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Diane L. Reidy-Lagunes

with progressing and advanced or symptomatic disease. This article discusses these recent trials and provides an update of systemic treatment options in patients with well-differentiated pancNETs. Well-differentiated NETs are rare neoplasms arising

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Matthias Holdhoff, Maciej M. Mrugala, Christian Grommes, Thomas J. Kaley, Lode J. Swinnen, Carlos Perez-Heydrich and Lakshmi Nayak

are well enough to tolerate HDC and/or ASCT. For patients with R/R PCNSL, HD-MTX–based therapies are often the most reasonable first option to try to reachieve a complete response. If systemic treatment options are available, WBRT should be avoided due

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Peter H. Carroll and James L. Mohler

Peter H. Carroll, MD, MPH, and James L. Mohler, MD, updated attendees on what is new in the 2018 NCCN Guidelines for Prostate Cancer Early Detection and for Prostate Cancer, respectively. Their presentations touched on new screening recommendations, shared decision-making, risk stratification, the role of genomic and molecular testing, active surveillance, and newer systemic treatments.

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Omar Abdel-Rahman, Hatim Karachiwala and Jacob C. Easaw

during first-line systemic treatment without providing detailed information about subsequent opioid use. Fourth, although the included clinical trials reported data regarding opioid use among patients with advanced gastrointestinal cancer, they did not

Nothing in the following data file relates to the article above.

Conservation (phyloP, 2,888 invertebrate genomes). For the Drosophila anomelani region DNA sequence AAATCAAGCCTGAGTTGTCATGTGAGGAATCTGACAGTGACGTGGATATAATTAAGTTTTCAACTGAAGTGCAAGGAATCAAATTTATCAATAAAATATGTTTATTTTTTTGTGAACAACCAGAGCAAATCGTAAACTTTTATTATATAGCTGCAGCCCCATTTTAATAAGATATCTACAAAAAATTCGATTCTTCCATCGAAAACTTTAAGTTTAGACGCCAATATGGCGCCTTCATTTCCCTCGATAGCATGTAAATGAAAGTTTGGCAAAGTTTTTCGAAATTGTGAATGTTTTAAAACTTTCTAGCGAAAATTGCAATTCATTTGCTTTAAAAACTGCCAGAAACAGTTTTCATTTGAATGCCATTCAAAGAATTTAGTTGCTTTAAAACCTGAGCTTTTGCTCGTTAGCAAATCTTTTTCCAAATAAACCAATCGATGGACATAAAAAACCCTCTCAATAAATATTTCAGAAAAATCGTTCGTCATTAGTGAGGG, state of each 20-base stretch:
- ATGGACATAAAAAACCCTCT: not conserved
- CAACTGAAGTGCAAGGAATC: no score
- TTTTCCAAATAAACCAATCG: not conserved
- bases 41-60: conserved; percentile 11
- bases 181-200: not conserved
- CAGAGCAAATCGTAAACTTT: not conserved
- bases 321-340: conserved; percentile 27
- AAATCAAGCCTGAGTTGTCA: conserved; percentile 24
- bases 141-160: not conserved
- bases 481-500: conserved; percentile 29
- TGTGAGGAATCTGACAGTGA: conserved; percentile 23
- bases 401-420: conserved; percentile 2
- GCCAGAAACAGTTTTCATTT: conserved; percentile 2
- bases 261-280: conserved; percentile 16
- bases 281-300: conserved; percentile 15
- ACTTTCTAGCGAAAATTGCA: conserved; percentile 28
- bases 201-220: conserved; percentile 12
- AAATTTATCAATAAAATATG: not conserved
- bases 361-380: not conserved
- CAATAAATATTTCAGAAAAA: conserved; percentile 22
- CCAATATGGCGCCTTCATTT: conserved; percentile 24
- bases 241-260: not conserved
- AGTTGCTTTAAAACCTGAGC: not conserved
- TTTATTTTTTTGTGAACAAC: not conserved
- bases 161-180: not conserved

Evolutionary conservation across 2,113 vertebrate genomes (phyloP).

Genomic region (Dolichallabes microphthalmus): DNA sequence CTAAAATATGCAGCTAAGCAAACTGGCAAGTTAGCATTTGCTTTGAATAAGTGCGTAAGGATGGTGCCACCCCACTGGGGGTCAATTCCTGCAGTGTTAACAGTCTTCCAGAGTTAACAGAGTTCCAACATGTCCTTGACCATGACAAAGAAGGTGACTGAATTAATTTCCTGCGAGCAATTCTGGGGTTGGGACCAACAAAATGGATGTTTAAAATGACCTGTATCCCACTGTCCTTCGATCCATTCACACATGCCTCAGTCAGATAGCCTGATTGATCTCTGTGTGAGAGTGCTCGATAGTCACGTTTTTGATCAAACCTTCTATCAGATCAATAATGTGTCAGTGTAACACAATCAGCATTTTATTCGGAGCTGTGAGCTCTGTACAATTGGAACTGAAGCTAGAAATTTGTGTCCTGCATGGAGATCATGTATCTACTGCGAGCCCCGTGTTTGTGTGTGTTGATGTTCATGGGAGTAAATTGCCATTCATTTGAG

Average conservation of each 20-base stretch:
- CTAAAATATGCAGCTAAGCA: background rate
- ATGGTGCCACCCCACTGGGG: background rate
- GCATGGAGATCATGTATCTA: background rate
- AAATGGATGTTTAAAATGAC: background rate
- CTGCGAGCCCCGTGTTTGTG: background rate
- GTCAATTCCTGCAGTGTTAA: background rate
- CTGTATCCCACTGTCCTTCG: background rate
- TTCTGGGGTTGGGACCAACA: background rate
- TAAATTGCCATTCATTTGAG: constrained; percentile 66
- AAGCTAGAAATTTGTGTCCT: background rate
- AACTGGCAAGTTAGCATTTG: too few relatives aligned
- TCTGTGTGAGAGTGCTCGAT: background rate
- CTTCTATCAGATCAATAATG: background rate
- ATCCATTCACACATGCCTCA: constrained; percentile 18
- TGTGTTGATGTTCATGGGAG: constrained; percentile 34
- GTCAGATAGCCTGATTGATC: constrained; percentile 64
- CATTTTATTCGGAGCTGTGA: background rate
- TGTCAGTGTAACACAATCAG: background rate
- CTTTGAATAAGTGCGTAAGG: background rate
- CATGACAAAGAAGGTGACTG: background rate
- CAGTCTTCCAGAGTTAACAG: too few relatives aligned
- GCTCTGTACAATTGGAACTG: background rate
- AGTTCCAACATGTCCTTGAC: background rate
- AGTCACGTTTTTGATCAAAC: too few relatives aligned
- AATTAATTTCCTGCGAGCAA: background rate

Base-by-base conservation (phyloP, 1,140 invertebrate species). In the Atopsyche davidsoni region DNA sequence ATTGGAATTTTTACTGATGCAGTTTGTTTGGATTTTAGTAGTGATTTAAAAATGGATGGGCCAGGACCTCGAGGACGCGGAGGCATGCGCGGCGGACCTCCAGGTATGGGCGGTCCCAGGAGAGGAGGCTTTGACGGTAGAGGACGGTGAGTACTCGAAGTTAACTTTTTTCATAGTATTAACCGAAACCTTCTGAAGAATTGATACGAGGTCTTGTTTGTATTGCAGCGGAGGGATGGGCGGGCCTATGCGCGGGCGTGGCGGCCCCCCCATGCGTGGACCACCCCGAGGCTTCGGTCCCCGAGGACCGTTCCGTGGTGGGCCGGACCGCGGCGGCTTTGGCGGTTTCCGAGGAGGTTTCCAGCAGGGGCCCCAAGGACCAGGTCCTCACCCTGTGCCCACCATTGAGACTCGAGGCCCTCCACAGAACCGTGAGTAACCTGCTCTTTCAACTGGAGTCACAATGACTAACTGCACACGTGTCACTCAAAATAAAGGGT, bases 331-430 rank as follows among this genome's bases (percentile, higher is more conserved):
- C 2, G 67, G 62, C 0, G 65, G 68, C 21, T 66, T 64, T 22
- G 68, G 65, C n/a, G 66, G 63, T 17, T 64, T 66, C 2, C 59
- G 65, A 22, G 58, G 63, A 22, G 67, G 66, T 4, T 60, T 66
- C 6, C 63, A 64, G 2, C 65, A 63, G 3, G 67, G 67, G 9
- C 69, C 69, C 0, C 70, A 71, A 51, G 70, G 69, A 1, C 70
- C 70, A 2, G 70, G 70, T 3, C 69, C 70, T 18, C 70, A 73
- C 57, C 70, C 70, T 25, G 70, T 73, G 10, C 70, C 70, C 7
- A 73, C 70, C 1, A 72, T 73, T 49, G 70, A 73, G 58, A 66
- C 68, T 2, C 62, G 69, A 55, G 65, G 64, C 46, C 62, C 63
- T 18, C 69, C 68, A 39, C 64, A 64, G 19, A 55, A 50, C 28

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Henry G. Kaplan

No effective systemic treatment exists for malignant peripheral nerve sheath tumors (MPNSTs). These tumors have been reported to show increased activity in the mitogen-activated protein kinase pathway from the loss of neurofibromatosis-1 regulation and occasionally from BRAF V600E mutation. A patient with sporadic metastatic MPNST and the BRAF V600E mutation was treated with standard doses of sorafenib and later vemurafenib and followed for response. The patient showed a rapid but modest and transient response to sorafenib and a very dramatic response to vemurafenib. This case represents the first report of successful systemic treatment of MPNST with an inhibitor of the BRAF V600E mutation. It will be important to define the general utility of this approach and related therapies in this disease.

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Matthew Zibelman and Elizabeth R. Plimack

Before 2005, systemic treatment of metastatic renal cell carcinoma (RCC) was limited to a few minimally effective options. Since then, new agents have emerged targeting the vascular endothelial growth factor and mTOR pathways, which has improved outcomes for patients. Options increased even further beginning in 2015 with 3 new agents, including the addition of nivolumab, the first immune checkpoint inhibitor to demonstrate improved survival in RCC. RCC has long been considered a malignancy with immunogenic potential, and nivolumab offers the potential for durable responses in some patients with a generally tolerable toxicity profile. With so many drugs available to clinicians and patients, properly integrating immune checkpoint blockade (ICB) into the treatment paradigm is challenging. Additionally, emerging research with other ICB agents, as well as ongoing trials of combination strategies, is likely to further impact clinical decision-making. This article attempts to provide some context to inform systemic treatment decisions in the current landscape, with a particular emphasis on the role of immunotherapy, outlines the ongoing immunotherapy research in RCC, and discusses how treatment may evolve.

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Xiuning Le, Renata Ferrarotto, Trisha Wise-Draper and Maura Gillison